Watch CBS News

'Oopy And Goopy And Sticky': Family Was Stuck With Others Between Mudslides On I-70 In Glenwood Canyon

(CBS4) - Zack Beins and his family decided to spend their holiday weekend on Colorado's Western Slope. They were headed to Gypsum on Interstate 70 from the hot springs pool in Glenwood Springs when suddenly a deluge fell from the heavens in the form of mudslides.

"We went through one tunnel and there was the flashing caution lights," said Beins, referring to warning signs inside Glenwood Canyon. "We all stopped and we saw the 50 yard mudslide just engulf the road."
A man from a car ahead of them jumped out and told everyone to go back. Beins says, "That's when we all -- there was about 12 of us -- started reversing down I-70 doing u-turns heading back the other way." 
They weren't out of harm's way yet. That first slide was the not the only one in the area.

"We had to drive through one mudslide and then we got back to almost the first tunnel and that's when we saw there was another mudslide covering the road," Beins said.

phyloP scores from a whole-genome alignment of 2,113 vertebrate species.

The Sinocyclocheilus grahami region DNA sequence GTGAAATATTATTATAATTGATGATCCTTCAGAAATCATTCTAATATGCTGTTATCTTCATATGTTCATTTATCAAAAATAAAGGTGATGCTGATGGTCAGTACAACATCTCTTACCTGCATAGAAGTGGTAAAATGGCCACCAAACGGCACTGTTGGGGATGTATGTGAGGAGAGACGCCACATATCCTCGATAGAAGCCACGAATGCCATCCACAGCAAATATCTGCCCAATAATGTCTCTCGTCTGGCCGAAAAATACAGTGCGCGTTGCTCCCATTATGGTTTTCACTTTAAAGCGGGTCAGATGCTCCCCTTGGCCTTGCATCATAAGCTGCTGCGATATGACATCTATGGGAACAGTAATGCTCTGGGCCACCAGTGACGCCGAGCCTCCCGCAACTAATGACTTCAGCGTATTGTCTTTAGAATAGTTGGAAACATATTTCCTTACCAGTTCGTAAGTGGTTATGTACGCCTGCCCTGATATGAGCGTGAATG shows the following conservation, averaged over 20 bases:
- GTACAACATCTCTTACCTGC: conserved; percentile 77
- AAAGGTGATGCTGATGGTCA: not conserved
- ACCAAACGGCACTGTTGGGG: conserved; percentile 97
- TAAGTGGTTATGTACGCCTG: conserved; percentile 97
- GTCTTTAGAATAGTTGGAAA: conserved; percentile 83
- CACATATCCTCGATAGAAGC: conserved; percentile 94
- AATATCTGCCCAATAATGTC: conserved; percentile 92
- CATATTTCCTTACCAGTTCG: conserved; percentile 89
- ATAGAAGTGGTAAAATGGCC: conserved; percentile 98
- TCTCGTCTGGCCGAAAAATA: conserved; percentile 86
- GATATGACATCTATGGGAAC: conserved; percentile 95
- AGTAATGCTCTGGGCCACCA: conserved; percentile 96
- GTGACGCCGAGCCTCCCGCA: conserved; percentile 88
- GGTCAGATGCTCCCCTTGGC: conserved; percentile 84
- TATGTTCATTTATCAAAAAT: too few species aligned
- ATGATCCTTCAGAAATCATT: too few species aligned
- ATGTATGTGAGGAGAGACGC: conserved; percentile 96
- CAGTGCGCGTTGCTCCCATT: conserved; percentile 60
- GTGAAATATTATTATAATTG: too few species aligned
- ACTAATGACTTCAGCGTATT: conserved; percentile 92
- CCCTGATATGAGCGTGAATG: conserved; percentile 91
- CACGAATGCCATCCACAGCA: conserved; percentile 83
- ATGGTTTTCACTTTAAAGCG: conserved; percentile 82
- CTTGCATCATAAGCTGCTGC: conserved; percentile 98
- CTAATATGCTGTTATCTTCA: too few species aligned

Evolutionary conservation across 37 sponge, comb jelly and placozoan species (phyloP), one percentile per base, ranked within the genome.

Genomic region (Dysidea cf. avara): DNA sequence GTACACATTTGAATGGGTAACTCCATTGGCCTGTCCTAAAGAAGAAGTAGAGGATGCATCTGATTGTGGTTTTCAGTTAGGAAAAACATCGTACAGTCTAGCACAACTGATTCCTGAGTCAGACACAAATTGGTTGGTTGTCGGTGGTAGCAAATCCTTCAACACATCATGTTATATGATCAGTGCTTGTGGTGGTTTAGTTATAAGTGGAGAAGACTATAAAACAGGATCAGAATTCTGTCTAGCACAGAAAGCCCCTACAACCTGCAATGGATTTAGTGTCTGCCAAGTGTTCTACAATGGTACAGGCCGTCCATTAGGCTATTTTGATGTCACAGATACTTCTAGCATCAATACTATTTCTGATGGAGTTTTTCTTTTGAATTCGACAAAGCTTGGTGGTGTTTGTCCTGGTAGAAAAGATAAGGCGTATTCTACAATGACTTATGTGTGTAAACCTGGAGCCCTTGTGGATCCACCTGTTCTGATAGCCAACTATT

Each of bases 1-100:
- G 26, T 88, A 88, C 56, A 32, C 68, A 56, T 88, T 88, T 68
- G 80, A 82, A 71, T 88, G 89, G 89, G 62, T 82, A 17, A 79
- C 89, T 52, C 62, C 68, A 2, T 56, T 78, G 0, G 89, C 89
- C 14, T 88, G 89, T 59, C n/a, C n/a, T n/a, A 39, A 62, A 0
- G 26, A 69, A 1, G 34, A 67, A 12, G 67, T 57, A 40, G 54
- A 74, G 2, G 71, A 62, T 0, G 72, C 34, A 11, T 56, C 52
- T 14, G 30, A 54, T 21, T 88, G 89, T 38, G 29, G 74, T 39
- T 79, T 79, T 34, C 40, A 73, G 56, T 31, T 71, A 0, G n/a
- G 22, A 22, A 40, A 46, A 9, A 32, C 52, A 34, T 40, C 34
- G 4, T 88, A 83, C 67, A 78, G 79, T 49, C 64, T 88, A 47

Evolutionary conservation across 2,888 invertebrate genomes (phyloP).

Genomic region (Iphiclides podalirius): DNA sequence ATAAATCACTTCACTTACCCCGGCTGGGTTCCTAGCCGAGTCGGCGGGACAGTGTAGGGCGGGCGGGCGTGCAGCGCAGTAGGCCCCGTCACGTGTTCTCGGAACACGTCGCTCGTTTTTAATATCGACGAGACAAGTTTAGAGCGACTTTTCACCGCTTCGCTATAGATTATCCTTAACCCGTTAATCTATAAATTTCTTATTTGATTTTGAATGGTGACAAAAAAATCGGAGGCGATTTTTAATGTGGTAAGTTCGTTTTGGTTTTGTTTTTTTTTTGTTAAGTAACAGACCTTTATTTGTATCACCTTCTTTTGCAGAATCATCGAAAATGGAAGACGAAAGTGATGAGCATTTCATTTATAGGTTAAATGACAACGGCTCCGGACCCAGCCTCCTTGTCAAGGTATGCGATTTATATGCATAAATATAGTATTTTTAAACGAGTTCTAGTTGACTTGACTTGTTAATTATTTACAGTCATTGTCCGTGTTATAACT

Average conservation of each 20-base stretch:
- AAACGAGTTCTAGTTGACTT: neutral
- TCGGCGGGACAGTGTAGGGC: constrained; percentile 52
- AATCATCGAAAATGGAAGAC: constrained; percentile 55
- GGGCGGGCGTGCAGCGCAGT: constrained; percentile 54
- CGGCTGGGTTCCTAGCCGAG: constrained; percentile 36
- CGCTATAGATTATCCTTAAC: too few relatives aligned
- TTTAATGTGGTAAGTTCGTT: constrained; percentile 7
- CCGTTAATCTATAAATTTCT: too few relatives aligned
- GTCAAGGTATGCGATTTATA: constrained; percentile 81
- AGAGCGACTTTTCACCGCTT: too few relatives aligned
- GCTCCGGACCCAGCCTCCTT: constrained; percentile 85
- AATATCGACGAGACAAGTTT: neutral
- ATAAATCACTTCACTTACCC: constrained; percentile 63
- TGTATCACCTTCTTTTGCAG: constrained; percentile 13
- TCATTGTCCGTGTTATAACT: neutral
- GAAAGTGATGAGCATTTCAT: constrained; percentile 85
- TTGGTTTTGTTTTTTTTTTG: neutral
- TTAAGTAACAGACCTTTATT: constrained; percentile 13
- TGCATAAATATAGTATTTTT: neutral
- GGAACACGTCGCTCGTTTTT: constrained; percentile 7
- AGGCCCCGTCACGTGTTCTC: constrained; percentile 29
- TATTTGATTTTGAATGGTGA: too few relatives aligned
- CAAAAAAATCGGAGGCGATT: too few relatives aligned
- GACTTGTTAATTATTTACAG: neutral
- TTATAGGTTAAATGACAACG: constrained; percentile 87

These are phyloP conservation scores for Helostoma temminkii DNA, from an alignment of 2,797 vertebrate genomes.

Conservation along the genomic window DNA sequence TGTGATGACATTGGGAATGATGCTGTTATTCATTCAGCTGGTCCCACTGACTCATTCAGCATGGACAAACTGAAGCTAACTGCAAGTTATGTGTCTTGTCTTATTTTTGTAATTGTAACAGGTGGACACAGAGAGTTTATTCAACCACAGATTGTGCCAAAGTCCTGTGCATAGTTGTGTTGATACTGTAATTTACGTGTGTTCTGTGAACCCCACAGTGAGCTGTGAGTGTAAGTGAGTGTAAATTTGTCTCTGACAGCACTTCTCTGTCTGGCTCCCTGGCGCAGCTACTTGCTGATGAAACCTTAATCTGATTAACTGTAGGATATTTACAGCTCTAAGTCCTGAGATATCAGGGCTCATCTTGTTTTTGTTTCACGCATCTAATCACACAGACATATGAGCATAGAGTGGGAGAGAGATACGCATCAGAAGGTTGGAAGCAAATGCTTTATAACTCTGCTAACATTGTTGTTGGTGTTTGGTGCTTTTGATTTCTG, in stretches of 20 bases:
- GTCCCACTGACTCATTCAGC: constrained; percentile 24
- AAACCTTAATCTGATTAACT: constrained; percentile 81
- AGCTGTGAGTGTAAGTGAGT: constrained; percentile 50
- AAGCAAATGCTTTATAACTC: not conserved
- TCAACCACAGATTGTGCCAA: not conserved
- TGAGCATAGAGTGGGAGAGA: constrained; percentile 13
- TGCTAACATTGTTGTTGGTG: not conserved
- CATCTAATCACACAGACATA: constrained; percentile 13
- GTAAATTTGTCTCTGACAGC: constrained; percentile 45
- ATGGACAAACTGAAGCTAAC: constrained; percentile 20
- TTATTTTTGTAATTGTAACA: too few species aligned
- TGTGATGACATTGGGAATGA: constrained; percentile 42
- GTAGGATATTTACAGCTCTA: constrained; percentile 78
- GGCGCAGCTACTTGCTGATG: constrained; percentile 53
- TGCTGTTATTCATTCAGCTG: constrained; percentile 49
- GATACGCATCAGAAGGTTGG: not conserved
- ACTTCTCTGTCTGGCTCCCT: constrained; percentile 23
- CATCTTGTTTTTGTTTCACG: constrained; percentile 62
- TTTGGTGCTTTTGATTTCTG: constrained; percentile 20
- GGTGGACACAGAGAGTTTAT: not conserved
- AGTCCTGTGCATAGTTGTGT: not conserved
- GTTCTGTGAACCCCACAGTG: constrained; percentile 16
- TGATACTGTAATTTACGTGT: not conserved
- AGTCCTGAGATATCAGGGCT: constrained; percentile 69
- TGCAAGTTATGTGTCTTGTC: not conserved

mudslides (2)
(credit: Zack Beins)

They were stuck on I-70 in the middle of a rainstorm with tons of loose soil on the hillside above them. With no cell service, the group started helping each other and making evacuation plans to rescue themselves.

Suddenly the rain stopped and they started focusing on getting the highway cleared.

"We started asking for shovels and digging out the drainage so the highway could clear the water," Beins said.

They had some success, but the mud was a serious obstacle. Beins describes it as; "It was oopy and goopy and sticky and filled with huge rocks."

Luckily, the Colorado Department of Transportation showed up with the heavy equipment and they were soon free. Beins' family made it to Gypsum and he is thankful for the people who were trapped with him, because they together were able to make a scary situation into a survivable one.

"The comradery of everyone on the road. We were all out there for 3 and a half hours," he said.

When asked, Beins said his advice for people traveling in the area is to make sure you have a good shovel with you. He also said footwear is key. He was wearing flip flops and that made it hard to hike through the mud.

View CBS News In
CBS News App Open
Chrome Safari Continue
Be the first to know
Get browser notifications for breaking news, live events, and exclusive reporting.